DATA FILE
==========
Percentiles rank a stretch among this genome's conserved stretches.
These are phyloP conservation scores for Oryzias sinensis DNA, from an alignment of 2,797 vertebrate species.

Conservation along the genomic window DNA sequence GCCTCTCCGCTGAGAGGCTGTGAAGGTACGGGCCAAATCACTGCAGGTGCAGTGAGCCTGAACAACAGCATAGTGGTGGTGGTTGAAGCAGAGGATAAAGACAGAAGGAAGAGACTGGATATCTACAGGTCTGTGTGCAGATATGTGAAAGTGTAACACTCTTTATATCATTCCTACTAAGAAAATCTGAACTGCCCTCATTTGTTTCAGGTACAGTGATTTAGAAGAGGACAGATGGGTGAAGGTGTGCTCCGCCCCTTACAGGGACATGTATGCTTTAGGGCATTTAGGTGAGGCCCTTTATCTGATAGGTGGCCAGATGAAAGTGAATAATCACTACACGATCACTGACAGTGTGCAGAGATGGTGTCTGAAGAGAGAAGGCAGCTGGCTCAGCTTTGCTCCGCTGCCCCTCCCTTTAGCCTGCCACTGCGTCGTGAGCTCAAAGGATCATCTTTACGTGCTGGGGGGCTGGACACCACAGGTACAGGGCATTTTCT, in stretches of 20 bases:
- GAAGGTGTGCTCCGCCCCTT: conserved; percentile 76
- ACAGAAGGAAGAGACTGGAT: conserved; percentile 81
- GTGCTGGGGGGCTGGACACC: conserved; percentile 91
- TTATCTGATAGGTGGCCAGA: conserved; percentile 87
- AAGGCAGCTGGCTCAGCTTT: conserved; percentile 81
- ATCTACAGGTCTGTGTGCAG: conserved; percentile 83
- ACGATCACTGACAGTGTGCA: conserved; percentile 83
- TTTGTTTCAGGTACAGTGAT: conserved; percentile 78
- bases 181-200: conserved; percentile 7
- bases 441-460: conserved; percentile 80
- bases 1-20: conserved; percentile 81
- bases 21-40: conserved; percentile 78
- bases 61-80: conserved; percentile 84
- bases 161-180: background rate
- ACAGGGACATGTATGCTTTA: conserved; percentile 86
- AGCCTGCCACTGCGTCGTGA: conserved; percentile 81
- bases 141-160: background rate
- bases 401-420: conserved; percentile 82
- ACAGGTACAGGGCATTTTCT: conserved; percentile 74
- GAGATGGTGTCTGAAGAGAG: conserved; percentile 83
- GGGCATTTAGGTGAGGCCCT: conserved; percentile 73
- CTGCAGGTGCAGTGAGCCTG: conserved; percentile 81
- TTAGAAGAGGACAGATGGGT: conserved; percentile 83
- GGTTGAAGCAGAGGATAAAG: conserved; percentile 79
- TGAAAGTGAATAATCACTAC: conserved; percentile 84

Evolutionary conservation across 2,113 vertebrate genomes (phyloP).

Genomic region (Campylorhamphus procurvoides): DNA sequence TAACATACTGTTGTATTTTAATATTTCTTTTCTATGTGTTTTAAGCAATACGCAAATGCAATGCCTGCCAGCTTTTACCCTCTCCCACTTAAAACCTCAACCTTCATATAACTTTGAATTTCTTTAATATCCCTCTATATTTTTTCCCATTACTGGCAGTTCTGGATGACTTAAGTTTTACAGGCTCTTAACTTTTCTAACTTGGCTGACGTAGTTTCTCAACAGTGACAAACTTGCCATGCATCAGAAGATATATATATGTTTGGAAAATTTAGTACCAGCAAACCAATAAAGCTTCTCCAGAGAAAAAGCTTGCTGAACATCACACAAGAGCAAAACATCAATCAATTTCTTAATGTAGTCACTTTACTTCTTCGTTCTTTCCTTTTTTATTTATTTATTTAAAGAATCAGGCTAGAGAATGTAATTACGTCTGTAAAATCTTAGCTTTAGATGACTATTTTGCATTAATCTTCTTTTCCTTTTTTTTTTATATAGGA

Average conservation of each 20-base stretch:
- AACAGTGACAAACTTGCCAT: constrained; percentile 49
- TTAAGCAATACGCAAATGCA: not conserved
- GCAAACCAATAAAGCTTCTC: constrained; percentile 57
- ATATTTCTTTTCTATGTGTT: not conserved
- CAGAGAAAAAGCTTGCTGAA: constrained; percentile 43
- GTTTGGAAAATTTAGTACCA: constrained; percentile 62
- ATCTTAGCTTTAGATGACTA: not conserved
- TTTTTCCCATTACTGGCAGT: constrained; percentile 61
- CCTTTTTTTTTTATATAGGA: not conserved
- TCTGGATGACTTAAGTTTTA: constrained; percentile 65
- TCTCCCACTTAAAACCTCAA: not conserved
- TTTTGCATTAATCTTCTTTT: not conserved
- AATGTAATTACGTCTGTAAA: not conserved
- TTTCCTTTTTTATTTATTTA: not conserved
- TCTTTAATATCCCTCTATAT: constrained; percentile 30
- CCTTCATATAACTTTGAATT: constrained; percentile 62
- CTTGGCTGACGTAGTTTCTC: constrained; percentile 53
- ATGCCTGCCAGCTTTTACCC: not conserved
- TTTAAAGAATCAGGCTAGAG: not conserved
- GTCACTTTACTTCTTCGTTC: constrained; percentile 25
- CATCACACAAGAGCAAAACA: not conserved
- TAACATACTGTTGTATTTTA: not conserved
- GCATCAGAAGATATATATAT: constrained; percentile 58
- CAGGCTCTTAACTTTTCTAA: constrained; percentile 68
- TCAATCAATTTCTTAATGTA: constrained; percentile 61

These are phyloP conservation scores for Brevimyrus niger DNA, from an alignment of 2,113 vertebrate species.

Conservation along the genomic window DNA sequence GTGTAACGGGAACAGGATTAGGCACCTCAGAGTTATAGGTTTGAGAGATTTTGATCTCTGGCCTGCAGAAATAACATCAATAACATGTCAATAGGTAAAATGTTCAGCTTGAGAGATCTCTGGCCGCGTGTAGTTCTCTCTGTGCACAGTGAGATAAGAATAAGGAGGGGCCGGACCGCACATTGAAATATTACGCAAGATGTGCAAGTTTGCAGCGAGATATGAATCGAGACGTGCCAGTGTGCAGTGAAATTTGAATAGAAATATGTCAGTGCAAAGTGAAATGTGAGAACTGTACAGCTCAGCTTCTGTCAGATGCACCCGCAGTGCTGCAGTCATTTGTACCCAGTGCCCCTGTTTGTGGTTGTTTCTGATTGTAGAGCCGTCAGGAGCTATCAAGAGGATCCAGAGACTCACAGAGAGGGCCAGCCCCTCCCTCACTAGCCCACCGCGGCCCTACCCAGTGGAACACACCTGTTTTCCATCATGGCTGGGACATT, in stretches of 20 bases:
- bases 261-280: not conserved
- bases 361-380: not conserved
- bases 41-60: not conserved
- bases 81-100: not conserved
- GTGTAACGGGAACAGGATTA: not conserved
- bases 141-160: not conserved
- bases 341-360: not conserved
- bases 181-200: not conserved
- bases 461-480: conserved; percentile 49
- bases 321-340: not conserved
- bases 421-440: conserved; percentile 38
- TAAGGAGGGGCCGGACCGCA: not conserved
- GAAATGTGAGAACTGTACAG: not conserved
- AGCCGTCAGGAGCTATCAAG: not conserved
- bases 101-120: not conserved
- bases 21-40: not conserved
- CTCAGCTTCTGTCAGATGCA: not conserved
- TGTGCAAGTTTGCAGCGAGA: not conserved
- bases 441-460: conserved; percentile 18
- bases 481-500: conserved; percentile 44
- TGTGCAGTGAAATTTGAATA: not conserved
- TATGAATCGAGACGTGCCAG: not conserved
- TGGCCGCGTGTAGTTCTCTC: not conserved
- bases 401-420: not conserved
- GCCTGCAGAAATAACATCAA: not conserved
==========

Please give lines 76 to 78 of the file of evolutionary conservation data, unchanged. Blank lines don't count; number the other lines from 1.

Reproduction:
- TGTGCAAGTTTGCAGCGAGA: not conserved
- bases 441-460: conserved; percentile 18
- bases 481-500: conserved; percentile 44